still need 6 new basic forms. f,fa,fu,fU, a new irattaik-kombu,
and a new A when it occurs as a vowel at the beginning [ like
we use kaal and vowel a]
@these markers. It is OK for few words or lines. But not a full page
@text. (I heard that even western indologists prefer to read
@long tamil texts in tamil rather than in transliterated tamil with
This comment really alarms me !! What is the purpose of
grantha letters in tamil ? To use full page full of these ??!!!
Are you thinking of writing sanskrit in tamil script with
a few sprinkling of tamil ?? Don't you think this is precisely the
fear and suspicion of those who totally oppose grantha ?
Granthas are to be sparingly used, may be for names like
Janaki, John, January, June etc.. and a few words like janatha
etc. certainly not a whole page or even a paragarah.
Where a work is going to explain sanskrit or persian or
arabic original, then a consistent system should be
introduced at the beginning of such works.
@For foreign words, I would rather quote them as such (e.g
@Joseph Priestley using roman letters instead of cOceppu piriicuttili)
@or use equivalent tamil words if they exist.
I'm surpised you say this living where you do !
My name (Selvakumar) has all the phonemes in English,
but still very very few pronounce it correctly.
The main reason is, I think, some part of a word or name
has to be given stress as is the general practice and they
are not used to giving a more or less uniform stress for the
whole ( long) word. Thus they end up saying selWAEYkmr or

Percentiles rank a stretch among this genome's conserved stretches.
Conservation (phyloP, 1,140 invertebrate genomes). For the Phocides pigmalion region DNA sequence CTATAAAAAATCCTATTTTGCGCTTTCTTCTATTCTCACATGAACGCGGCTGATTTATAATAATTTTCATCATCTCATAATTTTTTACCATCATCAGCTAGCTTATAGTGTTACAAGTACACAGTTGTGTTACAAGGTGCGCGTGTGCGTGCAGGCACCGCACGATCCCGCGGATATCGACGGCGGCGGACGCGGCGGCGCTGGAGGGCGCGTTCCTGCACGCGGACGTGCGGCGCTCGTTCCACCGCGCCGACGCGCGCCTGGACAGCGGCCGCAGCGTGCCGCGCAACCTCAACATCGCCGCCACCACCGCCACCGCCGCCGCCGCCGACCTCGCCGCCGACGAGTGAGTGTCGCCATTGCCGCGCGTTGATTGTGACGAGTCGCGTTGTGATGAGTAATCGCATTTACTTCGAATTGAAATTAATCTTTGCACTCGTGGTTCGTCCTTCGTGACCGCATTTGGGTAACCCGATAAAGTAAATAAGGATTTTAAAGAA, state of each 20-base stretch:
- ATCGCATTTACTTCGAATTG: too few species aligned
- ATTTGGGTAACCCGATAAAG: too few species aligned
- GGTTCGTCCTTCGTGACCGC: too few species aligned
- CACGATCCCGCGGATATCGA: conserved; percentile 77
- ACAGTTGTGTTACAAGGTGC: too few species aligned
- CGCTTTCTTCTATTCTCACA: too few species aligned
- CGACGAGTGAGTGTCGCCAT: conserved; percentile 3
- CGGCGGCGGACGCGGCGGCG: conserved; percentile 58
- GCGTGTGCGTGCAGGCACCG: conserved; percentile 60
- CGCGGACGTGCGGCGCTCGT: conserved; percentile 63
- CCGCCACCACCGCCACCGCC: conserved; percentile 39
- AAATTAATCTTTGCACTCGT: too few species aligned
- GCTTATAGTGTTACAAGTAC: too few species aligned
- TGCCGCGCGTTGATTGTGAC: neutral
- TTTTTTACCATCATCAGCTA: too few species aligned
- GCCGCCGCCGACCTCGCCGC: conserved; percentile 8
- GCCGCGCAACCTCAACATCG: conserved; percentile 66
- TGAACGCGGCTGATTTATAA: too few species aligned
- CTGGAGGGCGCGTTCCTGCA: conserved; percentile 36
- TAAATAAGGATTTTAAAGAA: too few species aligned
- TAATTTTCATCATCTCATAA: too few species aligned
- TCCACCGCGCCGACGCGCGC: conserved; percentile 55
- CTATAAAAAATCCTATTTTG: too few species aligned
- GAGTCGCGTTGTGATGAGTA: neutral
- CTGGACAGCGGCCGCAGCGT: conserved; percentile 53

selv'kOOOmr. Balsubramaniam or Pazaniyappan, or any number of
such names used in TN.
Secondly, we *can* write in tamil with less distortion
though still not quite satisfactory like cOcep prIcitli
but ending in pu and spacing the consonants with
vowels is considered closer to tamil pronounciation
( just like in other languages; Japanese beat the words to fit
their pattern, Germans and French kill or mispronounce
English they choose.. ). Why on earth are *some* tamils
find it difficult to understand this point ? Honestly
I don't understand. What is used in tamil is *for tamils*
for denoting whatever they want in the manner tamil language
is used. cOceppu pirIcuttili is perfectly okay. The word
Joseph is probably pronounced as Yakoob or Jacob etc. in
different languages. Using roman letters were to be okay
we can adopt for names like Jagannathan and Janaki too,
can't we ? We don't need granthas then.
@I am not a fan of blind transliterations and have no reservations in
@writing bilingual texts if they serve the purpose accurately.
Where bilingual is okay, we don't need granthas
by your own argument.
@Certainly an interesting proposition.
@i) If you are going to include greek letters, mu alone may not do the
@Chemists like me need many more and would rather use a symbol font
@to get the entire collection.
many professions use greek symbols, and the idea is not to
use it for mathematical or scientific purposes, but for denoting
a basic kIzvaay length unit as in micro-meter. We can also use
tamil mai-mI or maik-mI or whatever.. I'm not hung on mu :-)
@ii) tamil numerals. Have them either as a complete set or better
@use the slots for other equally useful glyphs. Why half-way leaving out
@10, 100 and 1000?
We use place system even when using tamil numerals. In the very old